Go Back
almost fudge gateau

Almost Fudge Gateau

As the name suggests, this rich French cake is almost fudge in texture. With a gorgeous ganache glaze, it is a chocolate lovers dream!
Prep Time 20 mins
Cook Time 1 hr 10 mins
Cool Time 40 mins
Total Time 2 hrs 10 mins
Course Dessert
Cuisine French
Servings 8


For the cake:

  • 5 large eggs
  • 9 ounces bittersweet chocolate (coarsely chopped )
  • 1 cup sugar
  • 5 tablespoons unsalted butter (cut into chunks )
  • 2 tablespoons coffee or water
  • 1/3 cup all purpose flour
  • pinch of salt

For the glaze:

  • 4 ounces bittersweet chocolate (coarsely chopped)
  • 1/2 cup heavy cream
  • 2 teaspoons light corn syrup


  • Center a rack in the oven and preheat to 350 degrees F. Butter a 9-inch springform pan, line the bottom with parchment paper, butter the paper, dust the inside of the pan with flour and tap out the excess. Place pan on a baking sheet.
  • Separate the eggs, putting the whites in a large mixing bowl and the yolks in a small bowl.
  • To the top of a double boiler (or a small heatproof bowl placed above simmering water), add the chocolate, sugar, butter, and coffee. Stir occasionally until the chocolate and butter are melted; the sugar may still be grainy - that is fine.
  • Transfer the mixture to the counter and let sit for 3 minutes to cool. Using a rubber spatula, stir in the yolks one by one, then fold in the flour.
  • Working with the whisk attachment of a hand- or stand-mixer, beat the egg whites with a pinch of salt until they hold firm but glossy peaks. Using the spatula, stir about one quarter of the beaten egg whites into the batter, then gently fold in the rest.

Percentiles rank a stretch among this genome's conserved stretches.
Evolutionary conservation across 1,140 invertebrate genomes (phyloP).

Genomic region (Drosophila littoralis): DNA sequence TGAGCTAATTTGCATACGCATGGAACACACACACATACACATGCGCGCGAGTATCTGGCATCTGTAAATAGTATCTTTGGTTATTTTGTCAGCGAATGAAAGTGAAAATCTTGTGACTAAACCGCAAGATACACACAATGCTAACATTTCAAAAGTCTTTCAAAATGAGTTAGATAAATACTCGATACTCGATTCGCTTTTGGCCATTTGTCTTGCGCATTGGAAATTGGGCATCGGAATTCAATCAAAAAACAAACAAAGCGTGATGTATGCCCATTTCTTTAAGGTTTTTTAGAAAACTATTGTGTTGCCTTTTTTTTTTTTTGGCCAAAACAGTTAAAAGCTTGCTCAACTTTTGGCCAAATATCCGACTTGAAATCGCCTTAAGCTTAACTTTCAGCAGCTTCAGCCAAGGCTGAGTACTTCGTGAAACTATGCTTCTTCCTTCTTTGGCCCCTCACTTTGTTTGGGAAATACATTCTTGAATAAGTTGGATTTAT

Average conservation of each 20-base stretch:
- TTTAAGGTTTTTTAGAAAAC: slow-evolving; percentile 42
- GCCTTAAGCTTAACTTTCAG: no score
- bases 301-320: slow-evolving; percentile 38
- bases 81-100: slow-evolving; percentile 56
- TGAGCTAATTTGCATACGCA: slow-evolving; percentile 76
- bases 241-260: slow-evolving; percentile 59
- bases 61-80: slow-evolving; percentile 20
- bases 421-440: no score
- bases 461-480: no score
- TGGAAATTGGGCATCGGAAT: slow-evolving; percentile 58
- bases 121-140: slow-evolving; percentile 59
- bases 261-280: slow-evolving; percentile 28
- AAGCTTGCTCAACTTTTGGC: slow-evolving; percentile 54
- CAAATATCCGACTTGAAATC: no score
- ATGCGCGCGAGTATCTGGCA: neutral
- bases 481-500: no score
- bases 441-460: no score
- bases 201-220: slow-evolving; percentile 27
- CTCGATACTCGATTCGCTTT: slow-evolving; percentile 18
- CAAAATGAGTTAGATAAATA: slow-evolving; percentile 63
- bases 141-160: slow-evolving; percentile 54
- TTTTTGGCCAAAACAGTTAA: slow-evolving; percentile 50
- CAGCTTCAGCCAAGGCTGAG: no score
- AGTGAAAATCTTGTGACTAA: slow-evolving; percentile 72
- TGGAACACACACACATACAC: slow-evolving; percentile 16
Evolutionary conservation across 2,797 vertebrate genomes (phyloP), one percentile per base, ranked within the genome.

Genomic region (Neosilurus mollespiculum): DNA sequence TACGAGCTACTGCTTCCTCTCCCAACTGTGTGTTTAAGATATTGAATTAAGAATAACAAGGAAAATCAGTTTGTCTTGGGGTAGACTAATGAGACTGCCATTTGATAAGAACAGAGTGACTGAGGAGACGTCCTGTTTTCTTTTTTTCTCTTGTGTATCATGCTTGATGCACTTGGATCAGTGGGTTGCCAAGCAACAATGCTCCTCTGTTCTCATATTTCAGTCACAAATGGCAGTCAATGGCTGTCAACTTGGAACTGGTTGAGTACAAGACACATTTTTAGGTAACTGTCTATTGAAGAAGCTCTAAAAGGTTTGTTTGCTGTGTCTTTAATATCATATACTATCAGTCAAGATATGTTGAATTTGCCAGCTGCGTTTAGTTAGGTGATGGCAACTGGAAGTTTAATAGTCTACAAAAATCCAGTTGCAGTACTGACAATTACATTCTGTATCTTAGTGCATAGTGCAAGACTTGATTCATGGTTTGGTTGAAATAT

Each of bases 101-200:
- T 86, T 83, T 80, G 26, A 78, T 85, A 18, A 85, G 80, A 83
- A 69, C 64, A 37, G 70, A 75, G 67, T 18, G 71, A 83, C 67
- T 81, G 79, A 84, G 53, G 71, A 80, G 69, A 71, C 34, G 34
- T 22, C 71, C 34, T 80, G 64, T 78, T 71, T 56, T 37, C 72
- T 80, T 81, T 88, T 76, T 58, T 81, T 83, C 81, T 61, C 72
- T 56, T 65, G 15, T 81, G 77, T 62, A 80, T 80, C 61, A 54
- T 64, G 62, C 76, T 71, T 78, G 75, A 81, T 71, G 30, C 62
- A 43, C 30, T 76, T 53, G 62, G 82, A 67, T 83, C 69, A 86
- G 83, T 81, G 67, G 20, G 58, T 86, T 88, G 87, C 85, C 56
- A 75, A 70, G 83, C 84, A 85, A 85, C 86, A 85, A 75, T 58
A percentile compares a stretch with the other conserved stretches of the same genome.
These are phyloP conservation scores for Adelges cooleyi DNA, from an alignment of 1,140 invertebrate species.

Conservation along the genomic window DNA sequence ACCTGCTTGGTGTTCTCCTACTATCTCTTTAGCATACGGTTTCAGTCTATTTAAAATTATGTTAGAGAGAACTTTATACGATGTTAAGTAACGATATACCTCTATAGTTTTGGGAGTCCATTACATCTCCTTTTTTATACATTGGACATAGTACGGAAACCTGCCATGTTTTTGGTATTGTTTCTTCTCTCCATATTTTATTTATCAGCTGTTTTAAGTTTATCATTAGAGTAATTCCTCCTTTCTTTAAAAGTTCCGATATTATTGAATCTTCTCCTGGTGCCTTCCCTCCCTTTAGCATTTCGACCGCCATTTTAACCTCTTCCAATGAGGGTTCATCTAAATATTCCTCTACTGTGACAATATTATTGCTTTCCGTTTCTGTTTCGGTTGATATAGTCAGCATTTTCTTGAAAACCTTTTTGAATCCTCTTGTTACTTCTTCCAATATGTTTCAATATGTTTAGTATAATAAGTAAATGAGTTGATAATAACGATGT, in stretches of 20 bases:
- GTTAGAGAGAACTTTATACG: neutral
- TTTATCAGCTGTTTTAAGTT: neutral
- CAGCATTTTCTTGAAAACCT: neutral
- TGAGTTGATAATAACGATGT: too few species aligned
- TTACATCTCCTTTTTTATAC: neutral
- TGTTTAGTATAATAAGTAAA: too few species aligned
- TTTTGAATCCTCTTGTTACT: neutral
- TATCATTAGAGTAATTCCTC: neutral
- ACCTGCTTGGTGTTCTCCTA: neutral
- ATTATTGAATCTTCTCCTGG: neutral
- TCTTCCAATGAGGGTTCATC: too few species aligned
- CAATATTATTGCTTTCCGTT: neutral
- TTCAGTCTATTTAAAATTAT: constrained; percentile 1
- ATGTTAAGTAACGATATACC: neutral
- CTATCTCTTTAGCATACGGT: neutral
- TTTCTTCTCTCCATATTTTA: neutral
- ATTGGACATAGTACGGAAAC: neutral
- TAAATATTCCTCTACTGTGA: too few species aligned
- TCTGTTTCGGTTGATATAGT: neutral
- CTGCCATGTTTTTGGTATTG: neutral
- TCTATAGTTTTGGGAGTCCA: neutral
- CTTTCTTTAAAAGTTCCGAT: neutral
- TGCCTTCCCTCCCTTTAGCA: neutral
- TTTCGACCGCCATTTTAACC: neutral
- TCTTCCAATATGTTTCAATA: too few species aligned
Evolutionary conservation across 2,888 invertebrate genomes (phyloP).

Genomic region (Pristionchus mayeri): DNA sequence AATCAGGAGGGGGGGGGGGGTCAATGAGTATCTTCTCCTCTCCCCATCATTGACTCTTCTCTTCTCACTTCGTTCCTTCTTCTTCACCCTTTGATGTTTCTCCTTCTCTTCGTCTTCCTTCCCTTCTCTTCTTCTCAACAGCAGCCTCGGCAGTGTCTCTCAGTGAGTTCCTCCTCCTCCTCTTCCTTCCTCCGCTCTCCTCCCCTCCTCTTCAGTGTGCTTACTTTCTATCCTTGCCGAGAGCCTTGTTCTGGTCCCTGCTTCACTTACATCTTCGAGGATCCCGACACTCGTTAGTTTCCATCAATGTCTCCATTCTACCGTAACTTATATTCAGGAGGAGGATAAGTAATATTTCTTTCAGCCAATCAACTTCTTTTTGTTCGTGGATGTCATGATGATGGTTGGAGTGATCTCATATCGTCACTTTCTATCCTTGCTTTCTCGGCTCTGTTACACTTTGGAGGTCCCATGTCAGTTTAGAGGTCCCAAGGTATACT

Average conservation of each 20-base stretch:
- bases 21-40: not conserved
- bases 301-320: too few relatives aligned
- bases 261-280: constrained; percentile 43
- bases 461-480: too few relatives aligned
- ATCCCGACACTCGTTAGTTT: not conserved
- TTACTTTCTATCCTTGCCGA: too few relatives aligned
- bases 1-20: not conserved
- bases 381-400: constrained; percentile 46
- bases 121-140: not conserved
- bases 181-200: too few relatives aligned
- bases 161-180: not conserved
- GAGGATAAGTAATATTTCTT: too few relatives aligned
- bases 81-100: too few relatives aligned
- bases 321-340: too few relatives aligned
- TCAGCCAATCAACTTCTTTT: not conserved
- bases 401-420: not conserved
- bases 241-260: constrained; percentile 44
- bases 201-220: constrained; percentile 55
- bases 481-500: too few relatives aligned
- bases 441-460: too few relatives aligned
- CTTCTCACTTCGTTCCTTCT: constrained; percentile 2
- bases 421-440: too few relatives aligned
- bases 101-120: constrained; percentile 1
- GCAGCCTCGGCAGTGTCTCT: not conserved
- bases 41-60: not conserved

• Scrape the batter into the prepared pan and jiggle the pan from side to side a couple of times to even the batter.
  • Bake for 35-45 minutes, or until the cake has risen evenly (it might rise around the edges and you'll think it's done, but give it a few more minutes, and the center will puff too) and the top has firmed (it will probably be cracked) and doesn't shimmy when tapped; a thin knife inserted into the center should come out just slightly streaked with chocolate. Transfer pan to a cooling rack and let cake rest for 5 to 10 minutes.
  • Run a blunt knife gently around the edges of the cake and remove the sides of the pan. Carefully turn the cake over onto a cooling rack and remove the pan bottom and the parchment paper. Invert the cake onto another cooling rack and cool to room temperature right side up. As the cake cools it may sink.
  • To make the glaze, turn the cooled cake onto another cooling rack so you will be glazing the flat bottom, and place the rack over a baking sheet lined with parchment or wax paper to catch any drips.
  • Put the chocolate in the top of a double boiler and melt above simmering water (or use microwave to melt). The chocolate should be just melted and only warm, not hot. Meanwhile, bring the cream to a boil in a small saucepan. Pour the hot cream over the chocolate and stir very gently with a rubber spatula until the mixture is smooth and shiny. Stir in the corn syrup.
  • Pour the glaze over the cake and smooth the top with a long metal icing spatula. Don't worry if the glaze drips unevenly down the sides of the cake, it will add to its charm. Decorate if desired. Allow the glaze to set at room temperature, or slip the cake into the refrigerator about 20 minutes.


Source: Adapted from Annie's Eats, originally from Dorie Greenspan's "Baking: From My Home to Yours"
You're Gonna Bake It After All
Keyword cake, chocolate, dessert